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Mechanical Expedients
by Dr. Robert P. Elmer
Forest and Stream, July 11, 1914
Interesting Reflections of An Expert Archer
Part 1 of 2

AT the national tournament last August Dr. Case and Mr. Ovington placed on the ground between themselves and their targets easily visible objects to be used as points of aim. In doing this they transgressed no written law of archery and so far as I know received no verbal censure from anybody. Nevertheless Dr. Case saw fit to publish in Forest and Stream a short time later a thoughtful, scholarly article explaining at length the reasons for his act. Mr. Ovington followed suit in a later issue. The question at once suggests itself. Why did these gentlemen feel that a defense was called for? Was there some more or less definite unwritten law, or perhaps sentiment, among archers which made them feel a little uneasy until the question should be threshed out in print? Undoubtedly there is such a feeling and it relates not only to points of aim but to anything that means a deviation from the simplicity of ancient, elementary archery. Why this is so I will try to make obvious in this article.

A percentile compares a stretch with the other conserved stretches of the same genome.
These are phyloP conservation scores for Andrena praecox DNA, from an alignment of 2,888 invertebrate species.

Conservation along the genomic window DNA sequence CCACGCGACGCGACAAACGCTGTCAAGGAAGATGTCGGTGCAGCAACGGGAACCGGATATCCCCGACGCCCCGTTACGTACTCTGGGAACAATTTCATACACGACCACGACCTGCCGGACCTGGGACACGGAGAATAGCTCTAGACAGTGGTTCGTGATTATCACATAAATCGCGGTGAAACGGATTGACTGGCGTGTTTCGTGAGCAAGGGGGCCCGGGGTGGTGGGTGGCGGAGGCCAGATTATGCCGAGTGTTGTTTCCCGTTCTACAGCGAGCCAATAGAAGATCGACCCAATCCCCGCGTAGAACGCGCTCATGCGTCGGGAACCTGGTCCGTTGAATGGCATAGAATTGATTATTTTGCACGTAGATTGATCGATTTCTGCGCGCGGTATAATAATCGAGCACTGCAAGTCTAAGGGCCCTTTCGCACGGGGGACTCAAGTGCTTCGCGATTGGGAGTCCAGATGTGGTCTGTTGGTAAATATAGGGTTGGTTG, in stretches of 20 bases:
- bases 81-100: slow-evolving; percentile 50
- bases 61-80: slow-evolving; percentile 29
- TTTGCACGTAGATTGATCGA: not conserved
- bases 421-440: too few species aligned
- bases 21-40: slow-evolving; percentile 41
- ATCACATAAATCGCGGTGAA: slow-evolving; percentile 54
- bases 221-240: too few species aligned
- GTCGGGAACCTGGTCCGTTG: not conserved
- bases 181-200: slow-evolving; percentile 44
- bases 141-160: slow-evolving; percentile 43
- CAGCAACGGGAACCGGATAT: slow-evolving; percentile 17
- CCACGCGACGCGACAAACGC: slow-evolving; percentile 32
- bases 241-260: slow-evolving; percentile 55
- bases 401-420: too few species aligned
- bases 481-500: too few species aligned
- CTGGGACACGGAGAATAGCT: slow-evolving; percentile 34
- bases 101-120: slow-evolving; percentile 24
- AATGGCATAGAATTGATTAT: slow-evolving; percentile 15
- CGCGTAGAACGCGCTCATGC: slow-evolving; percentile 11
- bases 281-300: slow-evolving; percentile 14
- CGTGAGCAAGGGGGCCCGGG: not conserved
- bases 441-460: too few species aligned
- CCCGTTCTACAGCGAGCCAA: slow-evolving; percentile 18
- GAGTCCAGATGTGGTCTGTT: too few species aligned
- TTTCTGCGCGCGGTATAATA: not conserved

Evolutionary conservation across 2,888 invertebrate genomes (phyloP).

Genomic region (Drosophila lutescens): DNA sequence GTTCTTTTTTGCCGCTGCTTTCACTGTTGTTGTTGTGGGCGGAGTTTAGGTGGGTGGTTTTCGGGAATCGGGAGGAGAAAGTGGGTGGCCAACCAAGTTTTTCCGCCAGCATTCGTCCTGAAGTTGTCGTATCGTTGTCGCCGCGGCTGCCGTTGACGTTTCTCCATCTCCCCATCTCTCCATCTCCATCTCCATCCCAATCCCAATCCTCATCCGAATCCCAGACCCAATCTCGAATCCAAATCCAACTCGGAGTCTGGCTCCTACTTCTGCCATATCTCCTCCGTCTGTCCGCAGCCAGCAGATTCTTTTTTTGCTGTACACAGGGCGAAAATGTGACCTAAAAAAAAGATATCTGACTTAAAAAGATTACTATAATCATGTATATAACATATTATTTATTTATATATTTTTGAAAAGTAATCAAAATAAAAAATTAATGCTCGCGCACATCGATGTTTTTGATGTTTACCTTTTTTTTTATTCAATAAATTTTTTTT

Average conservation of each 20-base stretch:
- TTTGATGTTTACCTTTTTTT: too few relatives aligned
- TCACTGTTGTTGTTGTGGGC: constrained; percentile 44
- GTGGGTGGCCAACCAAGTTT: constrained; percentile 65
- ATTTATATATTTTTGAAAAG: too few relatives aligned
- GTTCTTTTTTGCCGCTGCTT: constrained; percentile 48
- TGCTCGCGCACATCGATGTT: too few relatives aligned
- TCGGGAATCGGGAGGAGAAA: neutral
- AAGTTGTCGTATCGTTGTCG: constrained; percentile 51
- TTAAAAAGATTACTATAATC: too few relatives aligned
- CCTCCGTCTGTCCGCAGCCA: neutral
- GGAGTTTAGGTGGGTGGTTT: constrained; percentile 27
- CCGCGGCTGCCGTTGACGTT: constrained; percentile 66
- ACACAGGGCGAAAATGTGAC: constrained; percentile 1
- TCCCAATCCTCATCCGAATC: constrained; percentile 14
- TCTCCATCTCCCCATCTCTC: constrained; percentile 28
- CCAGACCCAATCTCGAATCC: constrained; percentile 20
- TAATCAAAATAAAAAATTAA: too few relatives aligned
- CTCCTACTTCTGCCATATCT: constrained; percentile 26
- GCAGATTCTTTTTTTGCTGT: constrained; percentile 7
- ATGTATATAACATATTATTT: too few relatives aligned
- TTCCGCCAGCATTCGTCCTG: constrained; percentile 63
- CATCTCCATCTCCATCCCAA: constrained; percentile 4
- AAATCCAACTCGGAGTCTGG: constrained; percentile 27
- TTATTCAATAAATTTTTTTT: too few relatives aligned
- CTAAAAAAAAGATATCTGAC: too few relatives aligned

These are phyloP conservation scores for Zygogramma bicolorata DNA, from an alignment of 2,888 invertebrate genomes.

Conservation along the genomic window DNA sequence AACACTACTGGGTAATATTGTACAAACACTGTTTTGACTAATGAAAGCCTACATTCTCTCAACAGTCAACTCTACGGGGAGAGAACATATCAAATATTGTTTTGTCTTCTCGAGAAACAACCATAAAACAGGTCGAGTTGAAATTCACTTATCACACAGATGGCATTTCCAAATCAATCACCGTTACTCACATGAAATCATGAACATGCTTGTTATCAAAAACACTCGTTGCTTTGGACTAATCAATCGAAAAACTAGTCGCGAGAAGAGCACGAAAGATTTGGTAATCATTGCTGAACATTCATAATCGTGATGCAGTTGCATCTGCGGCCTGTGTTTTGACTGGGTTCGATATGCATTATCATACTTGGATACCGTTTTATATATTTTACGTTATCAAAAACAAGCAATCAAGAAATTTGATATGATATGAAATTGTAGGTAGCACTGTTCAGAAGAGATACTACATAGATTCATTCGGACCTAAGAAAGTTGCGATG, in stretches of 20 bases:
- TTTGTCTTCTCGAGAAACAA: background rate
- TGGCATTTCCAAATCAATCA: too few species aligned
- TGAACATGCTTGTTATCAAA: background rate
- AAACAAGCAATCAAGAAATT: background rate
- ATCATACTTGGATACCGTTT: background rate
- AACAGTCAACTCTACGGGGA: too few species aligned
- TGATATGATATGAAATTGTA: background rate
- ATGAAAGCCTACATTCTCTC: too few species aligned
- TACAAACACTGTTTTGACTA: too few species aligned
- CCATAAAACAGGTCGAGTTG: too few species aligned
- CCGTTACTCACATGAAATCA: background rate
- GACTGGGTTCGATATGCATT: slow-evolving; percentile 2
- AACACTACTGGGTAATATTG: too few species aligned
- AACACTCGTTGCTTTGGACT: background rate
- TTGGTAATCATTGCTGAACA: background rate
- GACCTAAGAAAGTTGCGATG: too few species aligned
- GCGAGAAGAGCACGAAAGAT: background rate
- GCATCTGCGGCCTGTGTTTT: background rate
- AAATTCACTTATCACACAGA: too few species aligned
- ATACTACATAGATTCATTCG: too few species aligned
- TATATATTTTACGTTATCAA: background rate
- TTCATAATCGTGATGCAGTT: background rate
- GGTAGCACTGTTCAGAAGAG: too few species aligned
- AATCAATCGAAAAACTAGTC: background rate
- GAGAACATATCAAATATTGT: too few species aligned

There is no use in doing things by halves so if we are going to improve one part of the game let us make our efforts general. Suppose that first we find our points of aim on the ground for 40, 50, 60 and possibly 80 yards and place on them white pieces of paper to sight at. Then logically we should fix a sight for the 100 yard distance. For nearly all archers this would be above the target so we must stick a tall fishing pole in the ground behind our target and suspend on it at the right height from the ground something for a point of aim.

Having thus established perfect sights on the range let us apply ourselves to the improvement of our weapons.

In the first place the arrow must always slide past the same place on the bow but, as the left hand is liable to variations of position, we can here make a mechanical improvement. Instead of letting the arrow rest on the comparatively movable human skin we glue to the side of the bow a nice shoulder of wood and so eliminate this source of inaccurate shooting.

Furthermore the nock end of the arrow must be in exactly the same place on the string at every shot so we fix that mechanically by winding little lumps of thread about the bowstring above and below the nocking point. The arrow has then but one place where it can rest so another possible source of error is gone.

In order to get the same trajectory the arrow must be drawn back exactly the same length for each shot. No longer need we trust our carefully trained senses to secure this happy result but we merely join the bow to the bowstring by a piece of stout thread 27 inches long and then pull the arrow back till it is mechanically brought to a stop. Here is another thing made easy and accurate.